10 months since graduation?! Hopefully still learning.

I am so busy these days that it’s hard to really spend a lot of time blogging about things that I’ve been learning. I think I started this one like three weeks ago. I just have to let it go, can’t spend much more time on it. I really need more time to myself to reflect and take stock of everything that’s been happening. It is ridiculous how fast time is going. Every day there is just so much to do. And only when I force myself can I actually write in the blog. This could use more work, but whatever. I hope it’s an interesting read to some people.

A theme my brother and I have seen recently is just how messed up many PKs are. So many PKs have poor relationships with their parents. So many are up to no good, going nowhere, hanging out with losers, careless about life and their futures. Our personal experiences are with only a handful, but our dad tells us of many others. Through it all, we are amazed we turned out the way we did. It is only by God’s grace.

One thing we have noticed is that there is a common characteristic to many of the PKs that tended to cause problems or that we were exasperated with at church. The PKs with behavior problems at church, whether it’s attitude or ADD, tended to have passive parents who couldn’t control and discipline their children. At the dinner table, when our family talks about this, the frustration often spirals back toward the dads. What are such strong-voiced, sociable men–men who are leaders and pastors in the church–doing, just letting their kids do whatever they want at church, not scolding them for bringing video games to church and fooling around during service, and not being more active in teaching them about the Bible and the gospel and about living for God?

My parents say that a lot of the younger generation Korean immigrants to America are taking this passive approach in raising their kids. To an extent, the way parents raised my “generation” wasn’t much different. Parenting was heavy-handed with regard to proper behavior, especially social etiquette and academic rigor, but it was often a hands-off approach when it came to instilling a deep understanding of the underlying reasons for being good, for studying and working hard, for being respectful to elders. We were always told the good things to do but not why they were good. So a lot of us started to get really good at looking good on the outside, at whitewashing all the mess our lives had become. As the language gap grew, most parents kind of assumed that as long as they sent us to school, to church, to hakwon, we would turn out okay. I’m beginning to learn why that’s a really bad idea. Outsourcing parenthood never turns out good results.

So now we get people who are having quarter-life crises because their parents spent the past 10 years pushing them to go into a career they never really thought through. Now we have people who get into dating relationships with no thought at all about where these relationships are supposed to be leading to, and we end up with guys in their early 30s who have had girlfriends left and right but haven’t made the commitment to marry. The only thing their parents do is pressure them that they should get married, not advise them on how to prepare and plan for it. We have people who go on mission trips because everyone else is doing it but yet their hearts are unchanged and jaded.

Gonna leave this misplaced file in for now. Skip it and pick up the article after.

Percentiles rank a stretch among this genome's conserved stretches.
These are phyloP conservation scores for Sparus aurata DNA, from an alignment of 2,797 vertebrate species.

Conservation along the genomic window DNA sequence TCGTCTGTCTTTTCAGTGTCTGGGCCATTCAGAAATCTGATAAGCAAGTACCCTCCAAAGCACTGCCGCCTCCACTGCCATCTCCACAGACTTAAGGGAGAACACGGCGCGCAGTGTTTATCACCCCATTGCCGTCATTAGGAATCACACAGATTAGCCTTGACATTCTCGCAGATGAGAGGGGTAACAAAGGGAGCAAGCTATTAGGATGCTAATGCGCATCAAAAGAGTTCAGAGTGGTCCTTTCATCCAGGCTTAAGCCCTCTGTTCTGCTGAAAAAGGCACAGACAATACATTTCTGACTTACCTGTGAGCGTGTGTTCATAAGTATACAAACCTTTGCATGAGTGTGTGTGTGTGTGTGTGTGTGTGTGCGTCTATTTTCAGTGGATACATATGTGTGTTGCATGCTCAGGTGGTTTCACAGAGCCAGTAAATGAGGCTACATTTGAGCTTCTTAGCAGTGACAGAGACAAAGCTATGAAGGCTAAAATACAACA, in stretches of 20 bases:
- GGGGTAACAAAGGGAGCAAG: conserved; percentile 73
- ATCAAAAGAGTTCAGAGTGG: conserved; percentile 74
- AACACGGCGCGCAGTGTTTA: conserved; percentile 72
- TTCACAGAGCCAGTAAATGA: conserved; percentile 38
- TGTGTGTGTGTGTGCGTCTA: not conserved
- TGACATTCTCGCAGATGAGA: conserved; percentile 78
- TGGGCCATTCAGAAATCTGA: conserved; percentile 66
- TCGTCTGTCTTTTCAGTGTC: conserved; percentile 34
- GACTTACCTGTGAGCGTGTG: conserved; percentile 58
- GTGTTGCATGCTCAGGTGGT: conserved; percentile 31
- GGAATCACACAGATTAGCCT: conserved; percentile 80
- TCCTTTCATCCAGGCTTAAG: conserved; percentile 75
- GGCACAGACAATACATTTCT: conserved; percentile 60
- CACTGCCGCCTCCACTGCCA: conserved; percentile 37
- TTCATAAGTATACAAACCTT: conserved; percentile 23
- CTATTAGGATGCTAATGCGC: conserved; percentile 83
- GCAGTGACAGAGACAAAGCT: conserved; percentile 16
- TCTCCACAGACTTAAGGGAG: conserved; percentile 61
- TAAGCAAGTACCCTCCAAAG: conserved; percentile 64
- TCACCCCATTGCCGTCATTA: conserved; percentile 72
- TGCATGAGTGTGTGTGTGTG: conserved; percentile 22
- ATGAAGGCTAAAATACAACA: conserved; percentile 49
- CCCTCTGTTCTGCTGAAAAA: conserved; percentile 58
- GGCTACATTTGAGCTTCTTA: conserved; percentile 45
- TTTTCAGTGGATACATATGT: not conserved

The sad thing is that these problems in passive parenting will get passed down and repeat themselves in the next generation. A man whose father only yelled at him and never told him he loved him will do the same to his son. A man whose father worked really hard to put food on the table and provide materially for his children but was rarely emotionally involved in his life will lead his household in the same way. The Bible teaches that the men bear primary responsibility for the way that their children end up. One of the qualifications of an elder/overseer in 1 Timothy 3:4-5 is this: “He must manage his own household well, with all dignity keeping his children submissive, for if someone does not know how to manage his own household, how will he care for God’s church?” We need to identify the areas of our culture that are unbiblical and break the cycle of complacency.

Realizing the problems makes me hope and pray that when I become a dad, I wouldn’t succumb to the same mistakes and the same bad habits of my parents’ generation. It must have been so hard for all of them; we owe so much to them for their sacrifice and hard work. But we can’t sugarcoat their imperfections. I know working 12-hour days to survive can make it so hard to be there for the children. Life is hard, being a parent is hard. But man, when I see just how much of an influence a mother and father (as well as the lack of a mother or father) have on their children, I really start praying that God would start the preparation now, way before I get married, way before I have kids–that every experience, every conflict, every responsibility and leadership role, every step out of my comfort zone, I would take seriously and would learn as much as I can from it. What can I work on improving as a follower of Christ? What am I neglecting–certain sins, certain relationships, certain disciplines? What lessons have I forgotten? What does the Bible say about being a good steward with time, with money, with friendships, with the doors that God has opened, and most importantly, with the amazing message of the gospel that God has so graciously entrusted to me?

Much to learn…

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One response to this post.

  1. Sam,
    Excellent post about PKs…i didn’t know you are a PK?! My brother Ben and I are PKs too…
    See you soon…

    Stephen

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